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  • Writer's pictureKayleigh Willis

'Move In Date' by Corey Miller

Danny woke up to what was becoming his morning ritual: change the orientation of the toilet paper (what blasphemy!), clean the shit off the back of the toilet seat (literally), then head for the kitchen to stare at the pineapple. He navigated through the cardboard mountains of moving boxes labeled: George’s Books. Surprised his new Craigslist roommate could read, Danny made a mental note to pat him on the back. This was Danny’s first apartment alone after graduating M.I.T. and finding a roommate was a struggle, eventually caving to the only person he found looking in the same area and the same price point. To Danny, George seemed like the brainless jock that would have given him an atomic wedgie back in high school for playing D&D and knowing HTML. George seemed like he graduated high school because he was the quarterback. George seemed like a mistake.

Danny replaced last week’s uneaten penicillin pineapple with a ripe one purchased this morning at the small market which occupied the ground level of their apartment complex. He had bought a new one every week since he and Michelle shared their first kiss together (Danny’s first ever). It had been four weeks, four pineapples, and one big move out of the dorms after graduation. Eventually, he would learn how to cut this bizarre fruit that he heard helped your sex life.

To fill the void in sexual expertise, Danny explored the internet. Sometimes the sites were NSFW, but lately, it was Bon Apetit that filled his addiction. The cooking pictures were mouthwatering in the way they upped your skills and showcased crazy techniques that Danny longed to attempt once he had found the rest of his utensil arsenal from the moving boxes. Tonight, Danny was prepared to Iron Chef this dinner he specially planned for Michelle. Tonight was going to be the night, he would create a meal that incorporated every aphrodisiac he ever heard of (probably a few he may have made up too).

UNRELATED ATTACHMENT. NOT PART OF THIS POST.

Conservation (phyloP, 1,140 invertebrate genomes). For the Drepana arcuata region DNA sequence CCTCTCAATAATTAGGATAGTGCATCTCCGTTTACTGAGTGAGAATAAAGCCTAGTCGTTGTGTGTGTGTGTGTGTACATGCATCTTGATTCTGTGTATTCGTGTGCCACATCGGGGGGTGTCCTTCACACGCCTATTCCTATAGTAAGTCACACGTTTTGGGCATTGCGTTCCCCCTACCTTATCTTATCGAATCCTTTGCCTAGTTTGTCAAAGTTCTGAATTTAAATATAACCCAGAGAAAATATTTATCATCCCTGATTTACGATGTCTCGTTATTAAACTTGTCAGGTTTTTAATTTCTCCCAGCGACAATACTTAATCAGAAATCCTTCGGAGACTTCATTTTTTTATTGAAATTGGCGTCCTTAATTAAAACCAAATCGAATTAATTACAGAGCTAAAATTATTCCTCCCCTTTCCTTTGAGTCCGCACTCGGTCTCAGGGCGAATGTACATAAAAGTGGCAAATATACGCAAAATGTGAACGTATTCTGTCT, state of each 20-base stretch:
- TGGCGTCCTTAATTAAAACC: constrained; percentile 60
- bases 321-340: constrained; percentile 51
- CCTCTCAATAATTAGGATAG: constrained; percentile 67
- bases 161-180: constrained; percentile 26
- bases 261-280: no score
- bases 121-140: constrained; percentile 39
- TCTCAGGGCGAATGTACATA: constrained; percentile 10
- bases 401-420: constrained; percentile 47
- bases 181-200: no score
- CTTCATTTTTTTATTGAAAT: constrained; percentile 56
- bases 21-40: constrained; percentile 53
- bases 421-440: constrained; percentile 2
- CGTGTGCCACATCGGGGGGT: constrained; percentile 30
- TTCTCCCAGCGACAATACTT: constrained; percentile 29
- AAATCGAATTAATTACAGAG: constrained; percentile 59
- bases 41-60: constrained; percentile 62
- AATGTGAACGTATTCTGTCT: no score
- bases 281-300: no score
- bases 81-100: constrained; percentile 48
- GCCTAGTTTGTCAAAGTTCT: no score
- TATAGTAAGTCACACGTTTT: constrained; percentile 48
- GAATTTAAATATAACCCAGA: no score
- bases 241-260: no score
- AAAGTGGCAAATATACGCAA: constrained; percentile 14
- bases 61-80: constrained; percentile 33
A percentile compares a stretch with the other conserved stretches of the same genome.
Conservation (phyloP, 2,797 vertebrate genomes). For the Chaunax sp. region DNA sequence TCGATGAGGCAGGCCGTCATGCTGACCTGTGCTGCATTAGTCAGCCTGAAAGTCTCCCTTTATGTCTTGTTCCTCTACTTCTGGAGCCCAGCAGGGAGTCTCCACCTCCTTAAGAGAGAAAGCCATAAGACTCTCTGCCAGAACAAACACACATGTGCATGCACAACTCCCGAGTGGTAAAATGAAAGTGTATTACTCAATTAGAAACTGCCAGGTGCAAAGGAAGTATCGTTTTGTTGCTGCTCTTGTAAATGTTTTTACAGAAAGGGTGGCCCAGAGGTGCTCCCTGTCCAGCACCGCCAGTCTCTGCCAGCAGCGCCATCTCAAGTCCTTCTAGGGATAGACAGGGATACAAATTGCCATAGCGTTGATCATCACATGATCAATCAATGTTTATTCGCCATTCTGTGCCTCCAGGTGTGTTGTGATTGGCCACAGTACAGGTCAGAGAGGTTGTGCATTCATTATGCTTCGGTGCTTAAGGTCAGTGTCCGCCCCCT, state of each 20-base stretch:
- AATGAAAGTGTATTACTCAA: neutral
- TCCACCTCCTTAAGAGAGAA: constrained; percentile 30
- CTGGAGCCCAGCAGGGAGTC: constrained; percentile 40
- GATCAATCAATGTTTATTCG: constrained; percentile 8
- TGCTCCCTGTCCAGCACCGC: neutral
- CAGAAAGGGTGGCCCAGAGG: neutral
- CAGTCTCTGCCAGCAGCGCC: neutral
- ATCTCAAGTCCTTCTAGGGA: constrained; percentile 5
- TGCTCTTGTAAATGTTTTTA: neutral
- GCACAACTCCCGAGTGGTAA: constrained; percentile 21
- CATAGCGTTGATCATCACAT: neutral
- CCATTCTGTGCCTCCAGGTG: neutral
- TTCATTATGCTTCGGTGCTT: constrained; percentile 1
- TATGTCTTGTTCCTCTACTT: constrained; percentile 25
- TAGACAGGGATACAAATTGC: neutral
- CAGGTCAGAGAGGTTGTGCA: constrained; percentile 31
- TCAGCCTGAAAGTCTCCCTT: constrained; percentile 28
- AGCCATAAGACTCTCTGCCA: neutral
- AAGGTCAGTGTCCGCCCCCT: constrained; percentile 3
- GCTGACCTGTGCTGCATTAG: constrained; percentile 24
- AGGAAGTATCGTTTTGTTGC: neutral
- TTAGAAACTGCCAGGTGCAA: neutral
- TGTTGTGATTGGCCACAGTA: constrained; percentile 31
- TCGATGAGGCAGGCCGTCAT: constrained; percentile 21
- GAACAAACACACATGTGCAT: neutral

The pineapple sat there taunting Danny as he wondered how the hell to cut it up. Maybe George has a book on cutting pineapple? He could have searched on his phone, but why not learn more about his new roommate while George was out at the gym. They had both procrastinated unpacking all of their junk as if they might reconsider one another and break the lease agreement. Danny nosed through the debris to discover some vintage dirty magazines that may have been a family heirloom, but alas, nothing to cut a fruit of the Bromeliaceae family with. He carved an ornery face into the thorny skin with a Goodwill pairing knife and named this pineapple Clint.

Clint was a strong name when Danny could use more people in his corner. M.I.T. wasn’t the sociable experience his mother promised it would deliver. Danny line danced through the fortress of moving boxes while the sun fell as quickly as it had risen. He waltzed through the living room, swung through the kitchen, and tangoed to the bathroom to rumba himself less excited. The kitchen was warm from the burner heating up a nonstick pan. Danny drizzled extra virgin olive oil like he was a seasoned chef. The oven contained puff pastries and the stovetop liquified the chocolate in a double boiler for the strawberries he planned to hand feed Michelle like in George’s magazines. He checked his phone only to see a message from mom “just checking in.” He bluetoothed a surf rock band called 'The Wood Waxers' to his portable speaker; the pulsating tremolo brought the waves of Kaunakakai to his Boston apartment (why did I sell my Hawaiian shirt!). Clint watched Danny cook the wild-caught salmon and poblanos, pour some cheap Barefoot Reisling, and light sea breeze scented candles at the dinner table.

Danny plated the three-course meal, then propped Clint at the table as a third wheel guest. They sat there, in the middle of the room shrunken by a moving box perimeter, and watched the candlewick burn lower and lower. Danny’s heart leapt when he heard a rustling in the hallway. The door creaked open to reveal George returning with an armful of more boxes.

“Oh, I got excited, thought you were Michelle,” Danny balked.

“Bro, didn’t ya get the memo?” George pointed with a foot to the box nearest the door labeled: Danny’s Crap. “Ya got dumped.” George made eye contact with Clint who was sitting at the table close enough to the candle to start a fire. Despite the candle, the apartment reeked of garlic. Danny peeked in the returned box and found the apple slicer he lent Michelle. It wasn’t what he wanted, but he thought it might get the job done. “George, sit down. I made us dinner.”

Copyright. Corey Miller.

Corey Miller was a finalist for the F(r)iction Flash Fiction Contest (’20) and shortlisted for The Forge Flash Competition (’20). His writing has appeared in Booth, Pithead Chapel, Third Point Press, Hobart, X-R-A-Y, and elsewhere. He reads for TriQuarterly, Longleaf Review, and Barren Magazine. When Corey isn’t brewing beer for a living in Cleveland, he likes to take his dogs for adventures. Follow him on Twitter @IronBrewer or at

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